They are easy to add to smoothies, cereal, or kept on your desk for a quick snack. The less ripe they are, the lower the sugar content is! As one of the best low GI foods, it’s a great addition to any daily diet.

      5. Bran Cereal

      GI: 43

      Bran is famous for being one of the highest cereal sources of fiber. It’s also rich in a huge range of nutrients: calcium, folic acid, iron, magnesium, and a host of B vitamins. Although bran may not be to everyone’s tastes, it can easily be added to other cereals to boost the fiber content and lower the overall GI rating.

      6. Natural Muesli

      GI: 40

      Muesli–when made with unsweetened rolled oats, nuts, dried fruit, and other sugar-free ingredients–is one of the healthiest ways to start the day. It’s also very easy to make at home with a variety of other low GI foods. Add yogurt and fresh fruit for a nourishing, energy-packed breakfast.

      7. Apples

      GI: 40

      Apple skin is a great source of pectin, an important prebiotic that helps to feed the good bacteria in your gut. Apples are also high in polyphenols, which function as antioxidants, and contain a good amount of vitamin C. They are best eaten raw with the skin on! Apples are one of a number of fruits[2] that have a low glycemic index. Be careful which fruits you choose, as many have a large amount of natural sugars[3].

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      8. Apricots

      GI: 30

      Apricots provide both fiber and potassium, which make them an ideal snack for both athletes and anyone trying to keep sugar cravings at bay. They’re also a source of antioxidants and a range of minerals.

      Apricots can be added to salads, cereals, or eaten as part of a healthy mix with nuts at any time of the day.

      9. Kidney Beans

      GI: 29

      Kidney beans and other legumes provide a substantial serving of plant-based protein, so they can be used in lots of vegetarian dishes if you’re looking to adopt a plant-based diet[4]. They’re also packed with fiber and a variety of minerals, vitamins, antioxidants, and other beneficial plant compounds. They are great in soups, stews, or with (whole grain) tacos.

      10. Barley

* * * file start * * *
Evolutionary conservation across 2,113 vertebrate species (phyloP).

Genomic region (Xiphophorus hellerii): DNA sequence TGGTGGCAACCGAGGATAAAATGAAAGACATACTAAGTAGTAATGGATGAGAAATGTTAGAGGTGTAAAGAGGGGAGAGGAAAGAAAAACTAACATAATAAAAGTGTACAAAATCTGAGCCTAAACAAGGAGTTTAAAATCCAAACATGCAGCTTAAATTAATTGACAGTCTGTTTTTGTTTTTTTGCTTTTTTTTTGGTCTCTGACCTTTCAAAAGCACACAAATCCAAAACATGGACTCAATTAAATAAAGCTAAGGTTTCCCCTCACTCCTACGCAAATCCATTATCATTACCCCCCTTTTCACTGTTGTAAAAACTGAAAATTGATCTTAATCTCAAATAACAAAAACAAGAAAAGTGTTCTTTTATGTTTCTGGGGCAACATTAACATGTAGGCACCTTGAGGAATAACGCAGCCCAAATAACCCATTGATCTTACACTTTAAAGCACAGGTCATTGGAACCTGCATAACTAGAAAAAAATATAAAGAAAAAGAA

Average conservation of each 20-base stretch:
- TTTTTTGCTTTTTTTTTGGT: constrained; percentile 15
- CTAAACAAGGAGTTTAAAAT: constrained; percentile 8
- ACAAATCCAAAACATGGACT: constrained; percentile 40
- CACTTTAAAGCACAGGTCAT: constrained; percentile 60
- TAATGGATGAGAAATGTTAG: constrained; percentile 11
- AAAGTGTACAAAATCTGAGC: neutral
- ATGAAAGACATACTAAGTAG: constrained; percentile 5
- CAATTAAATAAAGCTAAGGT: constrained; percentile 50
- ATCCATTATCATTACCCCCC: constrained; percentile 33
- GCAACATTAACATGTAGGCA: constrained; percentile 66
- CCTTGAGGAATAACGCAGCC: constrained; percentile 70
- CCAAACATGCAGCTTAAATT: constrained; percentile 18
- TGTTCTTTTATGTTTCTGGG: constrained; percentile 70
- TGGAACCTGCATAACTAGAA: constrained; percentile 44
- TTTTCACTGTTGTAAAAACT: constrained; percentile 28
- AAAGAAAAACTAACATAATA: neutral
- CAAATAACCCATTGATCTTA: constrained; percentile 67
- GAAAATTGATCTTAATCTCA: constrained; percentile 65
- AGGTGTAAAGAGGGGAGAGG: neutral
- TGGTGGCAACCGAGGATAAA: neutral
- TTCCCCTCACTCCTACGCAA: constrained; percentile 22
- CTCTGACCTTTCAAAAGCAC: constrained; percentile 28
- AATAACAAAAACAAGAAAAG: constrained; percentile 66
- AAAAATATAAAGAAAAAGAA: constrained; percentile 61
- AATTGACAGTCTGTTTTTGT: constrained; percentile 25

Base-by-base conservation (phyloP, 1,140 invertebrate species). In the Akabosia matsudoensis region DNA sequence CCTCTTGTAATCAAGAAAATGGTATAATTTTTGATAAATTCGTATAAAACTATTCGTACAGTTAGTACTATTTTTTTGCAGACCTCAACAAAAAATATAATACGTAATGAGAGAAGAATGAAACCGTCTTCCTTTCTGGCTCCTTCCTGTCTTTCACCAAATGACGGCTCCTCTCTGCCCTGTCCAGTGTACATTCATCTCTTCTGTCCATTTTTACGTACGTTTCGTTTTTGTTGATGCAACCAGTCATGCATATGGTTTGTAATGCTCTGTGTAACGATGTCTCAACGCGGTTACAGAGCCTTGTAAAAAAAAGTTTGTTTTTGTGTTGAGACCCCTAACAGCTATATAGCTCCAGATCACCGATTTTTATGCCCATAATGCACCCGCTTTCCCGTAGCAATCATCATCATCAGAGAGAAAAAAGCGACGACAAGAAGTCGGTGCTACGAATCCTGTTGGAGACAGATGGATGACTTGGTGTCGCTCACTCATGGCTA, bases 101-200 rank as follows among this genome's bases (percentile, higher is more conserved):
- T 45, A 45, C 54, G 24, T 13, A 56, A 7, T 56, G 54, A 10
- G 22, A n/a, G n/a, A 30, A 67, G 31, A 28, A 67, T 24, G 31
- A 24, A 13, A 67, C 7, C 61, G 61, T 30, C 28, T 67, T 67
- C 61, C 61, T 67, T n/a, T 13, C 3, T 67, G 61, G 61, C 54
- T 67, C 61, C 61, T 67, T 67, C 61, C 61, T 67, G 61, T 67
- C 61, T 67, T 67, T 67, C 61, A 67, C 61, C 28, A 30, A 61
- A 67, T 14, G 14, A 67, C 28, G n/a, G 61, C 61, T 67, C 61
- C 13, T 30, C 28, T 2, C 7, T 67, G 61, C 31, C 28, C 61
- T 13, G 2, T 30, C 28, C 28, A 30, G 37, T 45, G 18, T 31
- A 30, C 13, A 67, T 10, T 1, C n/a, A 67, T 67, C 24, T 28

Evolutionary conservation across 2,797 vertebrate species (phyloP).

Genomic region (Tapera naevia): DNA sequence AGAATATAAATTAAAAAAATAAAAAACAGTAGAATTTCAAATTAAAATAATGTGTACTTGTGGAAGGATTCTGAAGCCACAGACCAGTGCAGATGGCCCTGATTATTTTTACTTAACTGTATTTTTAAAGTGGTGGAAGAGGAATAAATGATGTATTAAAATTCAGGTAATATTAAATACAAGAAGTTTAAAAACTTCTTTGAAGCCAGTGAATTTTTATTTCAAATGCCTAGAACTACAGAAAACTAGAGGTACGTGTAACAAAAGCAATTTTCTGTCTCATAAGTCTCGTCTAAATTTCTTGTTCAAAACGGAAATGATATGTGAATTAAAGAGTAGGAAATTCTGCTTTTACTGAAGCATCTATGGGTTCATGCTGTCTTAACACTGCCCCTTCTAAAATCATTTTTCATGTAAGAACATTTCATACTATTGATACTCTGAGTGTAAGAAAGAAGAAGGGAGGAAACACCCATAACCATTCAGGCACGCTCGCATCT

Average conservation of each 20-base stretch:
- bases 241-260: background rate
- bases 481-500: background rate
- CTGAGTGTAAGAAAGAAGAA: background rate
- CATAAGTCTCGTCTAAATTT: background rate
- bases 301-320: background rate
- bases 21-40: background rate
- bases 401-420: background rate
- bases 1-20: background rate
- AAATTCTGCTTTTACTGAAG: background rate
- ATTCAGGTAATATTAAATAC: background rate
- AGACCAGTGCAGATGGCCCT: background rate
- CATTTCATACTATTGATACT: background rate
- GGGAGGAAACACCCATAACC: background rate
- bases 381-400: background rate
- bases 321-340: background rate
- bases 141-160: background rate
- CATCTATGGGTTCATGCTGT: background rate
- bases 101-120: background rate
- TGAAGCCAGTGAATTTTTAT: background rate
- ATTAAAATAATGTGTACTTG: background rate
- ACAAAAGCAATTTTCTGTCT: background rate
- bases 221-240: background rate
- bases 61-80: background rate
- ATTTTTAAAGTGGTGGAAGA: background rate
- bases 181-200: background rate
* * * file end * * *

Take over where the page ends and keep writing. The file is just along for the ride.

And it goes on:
GI: 22

      Barley is a cereal grain that can be eaten in lots of ways. It’s an excellent source of B vitamins, including niacin, thiamin, and pyridoxine (vitamin B-6), fiber, molybdenum, manganese, and selenium. It also contains beta-glucans, a type of fiber that can support gut health and has been shown to reduce appetite and food intake.

      Please note that barley does contain gluten, which makes it unsuitable for anyone who is Celiac[5] or who follows a gluten-free diet. In this case, gluten-free alternatives might include quinoa, buckwheat, or millet.

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      11. Raw Nuts

      GI: 20

      Most nuts have a low GI of between 0 and 20, with cashews slightly higher at around 22. Nuts, as one of the best low GI foods, are a crucial part of the Mediterranean diet[6] and are really the perfect snack: they’re a source of plant-based protein, high in fiber, and contain healthy fats. Add them to smoothies and salads to boost the nutritional content. Try to avoid roasted and salted nuts, as these are made with large amounts of added salt and (usually) trans fats.

      12. Carrots

      GI: 16

      Raw carrots are not only a delicious low GI vegetable, but they really do help your vision! They contain vitamin A (beta carotene) and a host of antioxidants. They’re also low-calorie and high in fiber, and they contain good amounts of vitamin K1, potassium, and antioxidants. Carrots are great for those monitoring their weight as they’ve been linked to lower cholesterol levels.

      13. Greek Yogurt

      GI: 12

      Unsweetened Greek yogurt is not only low GI, but it’s an excellent source of calcium and probiotics, as well. Probiotics help to keep your gut microbiome in balance and support your overall digestive health and immune function. Greek yogurt makes a healthy breakfast, snack, dessert, or a replacement for dip. The most common probiotic strains found in yogurt are Streptococcus thermophilus[7] (found naturally in yogurt) and Lactobacillus acidophilus[8] (which is often added by the manufacturer). You can also look into probiotic supplements for improving your gut health.

      14. Hummus

      GI: 6

      When made the traditional way from chickpeas and tahini, hummus is a fantastic, low-GI dish. It’s a staple in many Middle Eastern countries and can be eaten with almost any savory meal. Full of fiber to maintain satiety and feed your good gut bacteria, hummus is great paired with freshly-chopped vegetables, such as carrots and celery.

      Bottom Line

      If you’re looking to eat healthier or simply cut down on snacking throughout the day, eating low GI foods is a great way to get started. Choose any of the above foods for a healthy addition to your daily diet and start feeling better for longer.

      More Tips on Eating Healthy

      Featured photo credit: Alexander Mils via unsplash.com

      Reference